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What happens when that unopened bag of potato chips beckons to you from the cupboard? How do you handle the lure of your favorite ice cream flavor in the freezer?

You may be satisfied temporarily if you eat the chips or ice cream, but nutrition experts say it's wise to pause and examine your motivation before reaching for those foods.

That advice may be easy to comprehend -- but challenging to adhere to -- in reality.

Even local dieticians who help clients understand how their eating patterns are affected by emotions and behavior sometimes consume too much of foods they know aren't good for them.

"The last time I went on a family camping trip, I ate way too much of things I don't normally eat. I ate all the snack food like cookies, chips, dip and beef jerky," said Kathy Nichols, a Healdsburg registered dietician and life coach.

"Before the next camping trip, I'm going to make a conscious effort to have a planned strategy," she said.

She and other dieticians believe that having awareness about why and when you pick certain foods, and devising a strategy in advance, are keys to healthy eating.

While people may consciously plan to eat well on a holiday, such as Thanksgiving, they may not have a plan for healthy eating the day after Thanksgiving, when all of the tempting leftovers such as stuffing, gravy and pie are crammed into the refrigerator.

Some people overeat when they're tired. Instead of reaching for a sugary or salty food for a boost, they would be better off taking a walk, doing deep breathing or some form of exercise instead of automatically grabbing an unhealthy snack, Nichols said.

It's helpful to reflect on whether you're physically or emotionally hungry, and Nichols found the book "Eating By The Light of the Moon" by Anita Johnston effectively examined this topic.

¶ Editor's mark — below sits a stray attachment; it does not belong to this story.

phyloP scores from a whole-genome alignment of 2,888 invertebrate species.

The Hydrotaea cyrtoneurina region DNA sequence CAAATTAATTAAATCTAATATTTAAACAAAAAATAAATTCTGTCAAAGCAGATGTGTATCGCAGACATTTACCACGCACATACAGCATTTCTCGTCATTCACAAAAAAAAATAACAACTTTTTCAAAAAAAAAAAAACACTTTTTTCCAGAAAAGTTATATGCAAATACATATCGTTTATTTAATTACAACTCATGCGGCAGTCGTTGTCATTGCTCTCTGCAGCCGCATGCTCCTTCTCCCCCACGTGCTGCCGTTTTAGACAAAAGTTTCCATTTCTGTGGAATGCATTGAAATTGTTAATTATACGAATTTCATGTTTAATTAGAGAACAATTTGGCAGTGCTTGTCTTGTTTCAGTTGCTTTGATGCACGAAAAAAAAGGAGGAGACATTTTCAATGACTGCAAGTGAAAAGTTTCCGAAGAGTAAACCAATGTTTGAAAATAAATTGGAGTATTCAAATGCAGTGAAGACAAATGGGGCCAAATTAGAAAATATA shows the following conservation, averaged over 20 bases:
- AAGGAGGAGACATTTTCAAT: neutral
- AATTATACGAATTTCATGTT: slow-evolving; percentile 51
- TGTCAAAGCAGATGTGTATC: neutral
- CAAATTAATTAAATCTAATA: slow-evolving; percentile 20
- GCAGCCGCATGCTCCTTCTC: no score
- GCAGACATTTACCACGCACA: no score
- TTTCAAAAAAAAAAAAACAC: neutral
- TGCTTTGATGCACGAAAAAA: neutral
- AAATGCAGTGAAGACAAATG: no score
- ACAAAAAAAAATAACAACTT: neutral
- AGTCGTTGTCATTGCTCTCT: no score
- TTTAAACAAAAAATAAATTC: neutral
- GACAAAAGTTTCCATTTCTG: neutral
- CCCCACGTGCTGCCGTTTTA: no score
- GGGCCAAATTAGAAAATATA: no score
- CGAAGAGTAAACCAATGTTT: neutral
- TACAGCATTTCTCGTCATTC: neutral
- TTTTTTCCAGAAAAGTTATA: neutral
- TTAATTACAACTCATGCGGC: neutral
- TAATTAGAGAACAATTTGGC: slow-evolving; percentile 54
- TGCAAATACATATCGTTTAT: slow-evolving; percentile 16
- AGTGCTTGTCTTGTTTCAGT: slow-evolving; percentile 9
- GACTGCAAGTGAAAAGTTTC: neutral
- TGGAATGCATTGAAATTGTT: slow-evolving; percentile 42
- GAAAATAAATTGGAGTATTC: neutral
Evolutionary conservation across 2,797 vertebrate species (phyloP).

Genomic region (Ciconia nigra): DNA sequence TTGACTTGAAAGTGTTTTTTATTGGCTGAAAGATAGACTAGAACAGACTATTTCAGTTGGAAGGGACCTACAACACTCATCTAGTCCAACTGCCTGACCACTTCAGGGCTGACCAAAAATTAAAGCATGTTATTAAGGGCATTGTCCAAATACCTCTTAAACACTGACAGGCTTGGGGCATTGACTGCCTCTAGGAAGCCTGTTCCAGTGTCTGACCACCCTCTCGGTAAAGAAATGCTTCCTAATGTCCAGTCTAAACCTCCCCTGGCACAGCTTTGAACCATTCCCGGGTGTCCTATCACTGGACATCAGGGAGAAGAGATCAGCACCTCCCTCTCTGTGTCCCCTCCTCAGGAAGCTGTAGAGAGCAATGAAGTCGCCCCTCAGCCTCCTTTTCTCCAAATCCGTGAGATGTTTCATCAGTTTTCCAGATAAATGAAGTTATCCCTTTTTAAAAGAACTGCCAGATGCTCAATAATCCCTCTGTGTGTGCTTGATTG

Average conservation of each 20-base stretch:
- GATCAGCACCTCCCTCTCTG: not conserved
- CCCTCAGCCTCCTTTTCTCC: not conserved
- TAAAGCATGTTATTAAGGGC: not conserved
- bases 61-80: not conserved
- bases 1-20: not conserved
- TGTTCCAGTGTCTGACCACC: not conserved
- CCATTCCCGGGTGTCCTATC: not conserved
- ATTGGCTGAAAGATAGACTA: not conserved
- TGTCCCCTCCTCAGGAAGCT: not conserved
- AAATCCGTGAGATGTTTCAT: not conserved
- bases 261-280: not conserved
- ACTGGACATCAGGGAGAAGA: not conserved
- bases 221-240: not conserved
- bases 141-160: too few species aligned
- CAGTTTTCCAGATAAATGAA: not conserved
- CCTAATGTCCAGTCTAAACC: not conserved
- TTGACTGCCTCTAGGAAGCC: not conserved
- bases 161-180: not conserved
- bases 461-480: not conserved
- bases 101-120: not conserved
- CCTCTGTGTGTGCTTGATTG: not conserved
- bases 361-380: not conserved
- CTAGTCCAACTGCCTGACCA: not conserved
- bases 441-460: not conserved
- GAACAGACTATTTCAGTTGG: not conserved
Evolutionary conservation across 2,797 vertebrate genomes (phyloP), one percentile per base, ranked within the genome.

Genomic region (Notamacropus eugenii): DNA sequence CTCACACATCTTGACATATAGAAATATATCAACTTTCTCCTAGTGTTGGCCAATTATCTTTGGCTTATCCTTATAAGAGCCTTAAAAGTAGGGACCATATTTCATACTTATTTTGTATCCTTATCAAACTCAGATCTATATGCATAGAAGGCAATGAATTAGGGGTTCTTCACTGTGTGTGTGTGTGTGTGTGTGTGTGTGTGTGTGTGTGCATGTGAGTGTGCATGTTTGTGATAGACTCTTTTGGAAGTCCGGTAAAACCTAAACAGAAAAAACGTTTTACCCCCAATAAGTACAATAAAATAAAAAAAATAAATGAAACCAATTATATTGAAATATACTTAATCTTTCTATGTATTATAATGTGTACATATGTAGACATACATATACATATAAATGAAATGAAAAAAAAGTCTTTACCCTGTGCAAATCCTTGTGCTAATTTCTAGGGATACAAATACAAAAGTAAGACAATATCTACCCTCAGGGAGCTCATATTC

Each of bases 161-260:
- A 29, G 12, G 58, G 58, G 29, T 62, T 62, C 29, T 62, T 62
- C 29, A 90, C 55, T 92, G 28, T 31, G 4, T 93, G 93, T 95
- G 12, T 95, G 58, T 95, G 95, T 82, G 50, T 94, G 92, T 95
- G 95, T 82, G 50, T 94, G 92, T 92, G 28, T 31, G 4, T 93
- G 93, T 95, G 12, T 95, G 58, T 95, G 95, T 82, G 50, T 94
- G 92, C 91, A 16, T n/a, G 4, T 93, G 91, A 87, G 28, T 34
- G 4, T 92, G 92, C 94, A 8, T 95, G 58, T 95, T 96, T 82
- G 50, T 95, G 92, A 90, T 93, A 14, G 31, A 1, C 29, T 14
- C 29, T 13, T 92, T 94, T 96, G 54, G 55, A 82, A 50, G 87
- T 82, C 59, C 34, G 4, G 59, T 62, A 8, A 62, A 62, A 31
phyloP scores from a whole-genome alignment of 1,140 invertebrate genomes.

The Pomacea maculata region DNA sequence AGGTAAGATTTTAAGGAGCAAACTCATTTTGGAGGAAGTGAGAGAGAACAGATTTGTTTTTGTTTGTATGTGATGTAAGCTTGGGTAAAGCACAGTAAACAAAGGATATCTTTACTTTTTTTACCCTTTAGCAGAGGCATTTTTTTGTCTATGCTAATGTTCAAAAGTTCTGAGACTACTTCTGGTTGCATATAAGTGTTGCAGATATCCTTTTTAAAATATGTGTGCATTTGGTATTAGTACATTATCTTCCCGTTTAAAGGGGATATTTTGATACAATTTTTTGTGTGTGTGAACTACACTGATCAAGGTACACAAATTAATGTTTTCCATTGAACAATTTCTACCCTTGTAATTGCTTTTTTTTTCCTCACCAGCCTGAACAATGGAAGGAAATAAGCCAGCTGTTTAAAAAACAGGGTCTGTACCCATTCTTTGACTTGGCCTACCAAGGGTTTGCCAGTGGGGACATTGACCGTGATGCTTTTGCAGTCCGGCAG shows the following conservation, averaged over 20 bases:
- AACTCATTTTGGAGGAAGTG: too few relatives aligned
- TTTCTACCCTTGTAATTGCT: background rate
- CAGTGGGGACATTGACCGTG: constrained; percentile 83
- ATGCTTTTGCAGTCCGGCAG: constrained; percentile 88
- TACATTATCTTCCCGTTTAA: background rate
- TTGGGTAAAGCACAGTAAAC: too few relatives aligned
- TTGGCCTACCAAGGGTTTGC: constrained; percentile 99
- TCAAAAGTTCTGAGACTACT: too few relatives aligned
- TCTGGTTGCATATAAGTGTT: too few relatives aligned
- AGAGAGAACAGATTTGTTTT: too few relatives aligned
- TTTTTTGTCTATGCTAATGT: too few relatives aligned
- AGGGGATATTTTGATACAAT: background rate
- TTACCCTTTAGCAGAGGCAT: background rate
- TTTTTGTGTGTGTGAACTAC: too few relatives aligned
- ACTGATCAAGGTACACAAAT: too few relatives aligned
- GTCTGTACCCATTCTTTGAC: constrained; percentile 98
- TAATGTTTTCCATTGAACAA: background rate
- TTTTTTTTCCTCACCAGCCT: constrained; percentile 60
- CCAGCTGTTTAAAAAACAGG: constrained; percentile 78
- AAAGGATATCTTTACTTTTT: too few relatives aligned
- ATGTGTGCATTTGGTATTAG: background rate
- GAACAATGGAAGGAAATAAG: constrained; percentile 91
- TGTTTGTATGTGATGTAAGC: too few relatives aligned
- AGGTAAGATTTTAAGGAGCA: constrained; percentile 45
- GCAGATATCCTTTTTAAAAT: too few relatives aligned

"Johnston talks about two different hunger tanks -- physical and emotional -- and that we tend to intertwine them. We could fill the emotional tank with food all day, but it's not truly satisfying because it's the wrong type of fuel. You get brief satisfaction, but it doesn't last," she said.

It's important to realize it takes 15 to 20 minutes from the time you've eaten something until you have a physical feeling of fullness.

A common pattern is to come home after a long day of work, commuting, school or driving children to activities and automatically reach for whatever food is available. This is a transition period, and Nichols suggests slowing down and shifting gears before settling down with chips and salsa.

"It's not a conscious thing; you're shifting out of the fast into the slow lane," she said. "Whether it's a habit, or you feel like you deserve something, I recommend creating a different routine, like playing with your dog or taking a tour of your garden."

Some people are prompted to eat a particular food because of an emotional reaction they get from certain people, whether it's a feeling of anger, stress or even happiness, and social situations can trigger different reactions to food, Nichols said.